Bollywood's well-known lyricist Javed Akhtar is in a nostalgic mood about the city that nurtured his dreams - and he calls it a no-nonsense city.
"I came to Mumbai on Oct 4, 1954. Since then this city has given me everything - from food to fame. I was taken aback when Reader's Digest called it a rude city. Mumbai isn't a rude city. It's a no-nonsense city," Javed told IANS.
He added: "Everyone is busy and has no time for niceties. But when it comes to showing solidarity, we're right on top of the map. Didn't we see how the compassion oozed out during the deluge in July 2005?"
In 2007, Javed is back to being the busiest bee among the bards of Bollywood. Last year he had Karan Johar's "Kabhi Alvida Naa Kehna" and J.P. Dutta's "Umrao Jaan", but neither of the two films was received well.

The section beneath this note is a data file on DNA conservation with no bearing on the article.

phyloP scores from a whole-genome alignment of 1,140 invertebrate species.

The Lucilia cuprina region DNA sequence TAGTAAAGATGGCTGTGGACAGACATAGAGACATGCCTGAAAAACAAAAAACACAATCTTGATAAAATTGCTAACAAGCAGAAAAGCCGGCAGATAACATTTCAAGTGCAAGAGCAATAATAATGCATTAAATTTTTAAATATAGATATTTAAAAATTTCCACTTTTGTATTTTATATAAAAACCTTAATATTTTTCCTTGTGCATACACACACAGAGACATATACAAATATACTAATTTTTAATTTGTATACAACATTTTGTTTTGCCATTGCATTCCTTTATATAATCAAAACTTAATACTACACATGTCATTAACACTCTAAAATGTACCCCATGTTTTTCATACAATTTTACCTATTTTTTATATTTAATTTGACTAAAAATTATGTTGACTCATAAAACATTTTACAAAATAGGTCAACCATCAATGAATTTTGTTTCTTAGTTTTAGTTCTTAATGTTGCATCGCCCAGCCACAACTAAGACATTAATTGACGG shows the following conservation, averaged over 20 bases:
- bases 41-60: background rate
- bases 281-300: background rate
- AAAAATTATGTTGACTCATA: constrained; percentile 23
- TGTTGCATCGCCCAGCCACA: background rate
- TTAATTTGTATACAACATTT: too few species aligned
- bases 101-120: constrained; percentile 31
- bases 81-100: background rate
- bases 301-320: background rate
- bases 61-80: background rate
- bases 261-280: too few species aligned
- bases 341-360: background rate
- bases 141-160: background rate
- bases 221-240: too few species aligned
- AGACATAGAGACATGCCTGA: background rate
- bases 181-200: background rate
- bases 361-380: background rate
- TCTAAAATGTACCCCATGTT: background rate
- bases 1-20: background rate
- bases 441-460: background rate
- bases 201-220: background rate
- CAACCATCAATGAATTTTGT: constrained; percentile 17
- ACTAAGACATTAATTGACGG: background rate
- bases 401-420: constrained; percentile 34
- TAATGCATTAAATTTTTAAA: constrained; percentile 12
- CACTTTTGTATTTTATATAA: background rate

"I'm glad people liked my work with Karan after 'Kabhi Khushi Kabhie Gham' and 'Kal Ho Naa Ho'. 'Umrao Jaan' was a special challenge. The film had already been done gloriously earlier, and so were the songs. You can't fight history and myth. Anyway, I removed the fear of myth and destiny. For the first time I had to write poetry for mujras. I wrote one whole song in pure Awadhi."
Javed, who enjoys working with new music directors, teamed up with Himesh Reshammiya for the first time in Vipul Shah's "Namastey London".
"Reshammiya has gone back to making music the old way. The tunes are all done in the bandish tradition that the ustads of music used to sing in, in the olden days. Taking the bandish, he has tuned it in a modern way. The songs are so catchy that listeners can't stop humming them. I enjoy working with new composers."
Incidentally, Javed doesn't think much of Rekha as an actress, though he loved her performance in "Krissh".
"I've never been a fan of Rekha. Her performance never touched my heart. But I liked her immensely in 'Krissh'."